I conducted ethnographic research (participant observation) inside multinational assembly plants, or maquiladoras or maquilas (as the workers often call them), and on the streets and in the neighborhoods of Ciudad Juárez in the mid- to late 1980s, during 1990-1991, and intermittently throughout the 1990s. This ethnographic material on everyday life under late capitalism complements my interpretive analysis of a rich but selective historiography and literary work that allowed me to explore the articulation of the conquests of Mexico and New Mexico in the sixteenth century. In this process, I (1) weigh the varying late-twentieth-century labor practices of industrial-capitalist agents of the American empire (mainly multinational corporations) against sixteenth-century military strategies of conquest on the part of the Spaniards (both Crown and Catholic Church officials—missionaries, military men, and chroniclers); (2) compare the Spaniards' material and discursive techniques of control and physical exploitation with the symbolic forms of domination deployed through twentieth-century academic discourses and disciplinary practices of American or U.S.-trained historians and anthropologists; and (3) examine writings by local Juárez/El Paso intellectual and ethnographic voices of subalterns, including maquiladora workers.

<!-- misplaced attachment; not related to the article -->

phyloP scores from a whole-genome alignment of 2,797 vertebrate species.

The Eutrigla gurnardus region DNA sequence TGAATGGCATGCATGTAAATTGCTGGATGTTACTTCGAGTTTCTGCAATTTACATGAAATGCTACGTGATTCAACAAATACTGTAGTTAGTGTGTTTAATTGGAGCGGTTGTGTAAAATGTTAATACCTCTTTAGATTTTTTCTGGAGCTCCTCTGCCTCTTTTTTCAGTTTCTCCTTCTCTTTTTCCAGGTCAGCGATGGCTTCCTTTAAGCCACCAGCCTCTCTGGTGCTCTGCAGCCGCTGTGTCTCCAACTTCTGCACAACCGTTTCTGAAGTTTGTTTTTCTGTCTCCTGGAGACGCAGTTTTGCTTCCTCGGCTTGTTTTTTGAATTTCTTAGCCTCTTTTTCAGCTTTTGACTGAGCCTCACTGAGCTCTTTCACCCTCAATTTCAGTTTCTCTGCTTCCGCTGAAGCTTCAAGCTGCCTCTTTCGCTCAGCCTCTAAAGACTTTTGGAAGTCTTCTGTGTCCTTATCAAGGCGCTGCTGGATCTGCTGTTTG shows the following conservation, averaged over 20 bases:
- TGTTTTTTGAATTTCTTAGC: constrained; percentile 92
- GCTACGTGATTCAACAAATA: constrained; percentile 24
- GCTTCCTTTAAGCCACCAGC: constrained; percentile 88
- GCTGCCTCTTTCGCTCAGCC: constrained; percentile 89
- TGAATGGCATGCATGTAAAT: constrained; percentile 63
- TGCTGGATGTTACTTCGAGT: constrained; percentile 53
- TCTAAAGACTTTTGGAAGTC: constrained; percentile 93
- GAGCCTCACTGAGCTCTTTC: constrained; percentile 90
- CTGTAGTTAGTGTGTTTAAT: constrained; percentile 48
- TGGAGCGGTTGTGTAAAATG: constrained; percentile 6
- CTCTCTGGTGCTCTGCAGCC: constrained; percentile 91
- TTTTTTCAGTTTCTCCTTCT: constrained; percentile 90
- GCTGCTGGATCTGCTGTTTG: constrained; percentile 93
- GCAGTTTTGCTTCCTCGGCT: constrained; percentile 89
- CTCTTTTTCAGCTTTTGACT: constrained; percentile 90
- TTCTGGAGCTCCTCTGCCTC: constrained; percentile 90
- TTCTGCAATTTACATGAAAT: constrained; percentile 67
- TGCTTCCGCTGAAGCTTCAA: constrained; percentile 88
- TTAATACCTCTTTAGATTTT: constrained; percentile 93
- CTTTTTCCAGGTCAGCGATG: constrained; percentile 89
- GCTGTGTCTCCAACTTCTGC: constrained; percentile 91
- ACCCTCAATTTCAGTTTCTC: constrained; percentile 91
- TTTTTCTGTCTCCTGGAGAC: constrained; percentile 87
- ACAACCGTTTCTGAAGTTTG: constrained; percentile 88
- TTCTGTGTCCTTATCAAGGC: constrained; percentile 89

These three major juxtapositions, which make up (not necessarily in a linear way) the main body of this book, lead, eventually, to the following argument: that the continuing social-economic-political domination of the Mexican masses, particularly the indigenous poor and the mostly mestizo working- and lower-middle classes, is a sociohistorical product of the politics of conquest of two global empires: the Spanish Empire (1521-1810) and the American Empire (1848-present), which are currently operating almost simultaneously as a doubly heavy "iron cage" (to invoke Max Weber) on the shoulders of Mexican subalterns, not only in Mexico but in the United States as well.
In consequence (at least for the historically and politically important case of Ciudad Juárez at the turn of the twenty-first century), the conditions for general class mobilization against capitalism and other forms of conquest are not occurring, precisely because class mobilization itself is constantly being unmade—culturally, politically, and economically—at both the global level and that of everyday life. I am not arguing here, of course, that workers do not rebel or organize; they do (see Peña 1997). But in most instances, either the state apparatus represses them or the mobilization is relatively temporary (see Castellanos 1981). I hope to show that this uneven but effective assault on the workers, this unmaking, is complicated by the complex nature of its constitution: it is a power matrix made up of gender, class, and color hierarchies and "border inspections" of all kinds—all of which have a culture and a history in the particular politics of global capitalism in Ciudad Juárez and in the specific politics of imperial conquest in the region.